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Josie (real name Wendy) Lawrence, 39, has played a leading role in the sitcom `Outside Edge' and many roles in the improvisation series `Whose Line is it Anyway?'. She stars in `Frozen', which opens at the Birmingham Repertory Theatre on May 1st. She won Best Actress awards for `Much Ado About Nothing' and `The Taming of the Shrew' and has an Honorary Doctorate from the University of Plymouth. Films include `Enchanted April', directed by Mike Newell, and the forthcoming `Married to Malcolm'.

Whose House Is It Anyway? We had a Wendy House at Old Hill Primary and Junior School, in the West Midlands. My real name is Wendy and I couldn't understand the rota system to go in it. I kept being pulled out. "Why is Deborah in it? It's not called Deborah's House!"

She Who Plays the Piper? On Friday afternoons we were allowed to "play and create". The improvisation part of me came out in my version of the Pied Piper; the girls had lead parts and the boys were rats which came out from under the desks when I played my recorder. We only lived down the road and I would go home for dinner, except on Tuesdays when I would have lunch at the next door neighbour's, which I liked, or at school, which I didn't like, because I used to eat with my knife and fork in the wrong hand and they would tell me off. My favourite teacher was Mr Parsons. His report said: "We are very pleased with the way Wendy has entertained us but we wish she wouldn't worry so much."

Slap Unhappy? I was hopeless at Maths and used to mime my times table. I usually got a red line through my long division and eventually I slapped Mr Parsons round the face and ran out of school. They spoke to me very nicely about it and said I couldn't go on running away from school, otherwise my mummy and daddy would go to prison.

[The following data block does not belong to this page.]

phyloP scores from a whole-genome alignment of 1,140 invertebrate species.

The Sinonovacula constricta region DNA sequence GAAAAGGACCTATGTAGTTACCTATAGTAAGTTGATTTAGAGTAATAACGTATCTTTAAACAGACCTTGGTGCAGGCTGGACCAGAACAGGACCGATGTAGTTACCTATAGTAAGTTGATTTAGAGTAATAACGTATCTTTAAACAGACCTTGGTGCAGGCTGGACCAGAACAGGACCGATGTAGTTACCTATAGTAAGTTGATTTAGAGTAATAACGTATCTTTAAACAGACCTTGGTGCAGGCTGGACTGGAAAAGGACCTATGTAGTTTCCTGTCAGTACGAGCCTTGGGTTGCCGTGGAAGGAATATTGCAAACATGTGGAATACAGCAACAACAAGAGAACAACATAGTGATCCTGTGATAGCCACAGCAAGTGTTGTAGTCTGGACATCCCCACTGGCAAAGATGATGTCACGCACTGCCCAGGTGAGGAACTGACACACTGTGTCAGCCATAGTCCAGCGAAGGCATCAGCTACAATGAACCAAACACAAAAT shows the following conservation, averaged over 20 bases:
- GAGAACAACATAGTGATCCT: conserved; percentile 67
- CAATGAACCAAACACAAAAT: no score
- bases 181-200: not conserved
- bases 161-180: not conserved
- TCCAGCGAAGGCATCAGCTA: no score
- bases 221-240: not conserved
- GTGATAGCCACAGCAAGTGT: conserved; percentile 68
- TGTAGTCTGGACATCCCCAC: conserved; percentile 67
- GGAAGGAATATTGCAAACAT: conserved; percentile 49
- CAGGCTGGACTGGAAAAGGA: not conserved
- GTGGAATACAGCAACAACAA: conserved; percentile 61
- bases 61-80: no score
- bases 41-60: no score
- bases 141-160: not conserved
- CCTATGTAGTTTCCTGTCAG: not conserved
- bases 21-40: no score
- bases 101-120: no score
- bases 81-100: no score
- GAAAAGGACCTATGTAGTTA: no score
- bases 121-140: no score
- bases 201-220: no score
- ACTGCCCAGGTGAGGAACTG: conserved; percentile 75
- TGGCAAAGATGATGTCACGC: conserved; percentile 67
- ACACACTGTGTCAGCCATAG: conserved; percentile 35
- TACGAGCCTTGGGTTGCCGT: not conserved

94th and Counting? I got my 11-plus and went to Rowley Regis Grammar School, which was on the top of a hill and you could see it from our street. The school motto was, "I Will Lift Up My Eyes". I was dreadful at Maths. I would always be 94th in the school exam - there were 94 in the school. I was terrible at Physics and Chemistry. My dad used to help me; he can remember me coming home, throwing my books on the sofa and saying, "You got them all bloody wrong!" Instead of O-level maths, I did "Computer Mode 3", which was for real `divs'. I spent most of my time colouring flow charts. I got seven O-levels.

Fangs Ain't What They Used To Be? By the time of my O-levels, it was clear that I was going to be an actress. My cousin took me to a drama festival and I did a speech from Chicken Soup With Barley by Arnold Wesker. I won the Adult section of the competition. In the school drama group, I was taller than most of the boys and in the Dracula Spectacular, I played Dracula.

Log rhythms? I did A-levels in English, Art and General Studies. OA Drama had just started and I got an A, which counted as an A-Level. I wanted to try for RADA but my teacher said it was best to have a degree behind you so that you could go on to teacher training if a career in acting didn't work out. Dartington College of Art had a four-year course. Academically I was very average and got a 2.2. Of the twenty students in our year, only four of us were straight out of school; the eldest was in his fifties. It might have helped if I hadn't gone straight from school. We had to keep a log-book of what we learnt, and this was assessed. I would usually write, "Today we did............".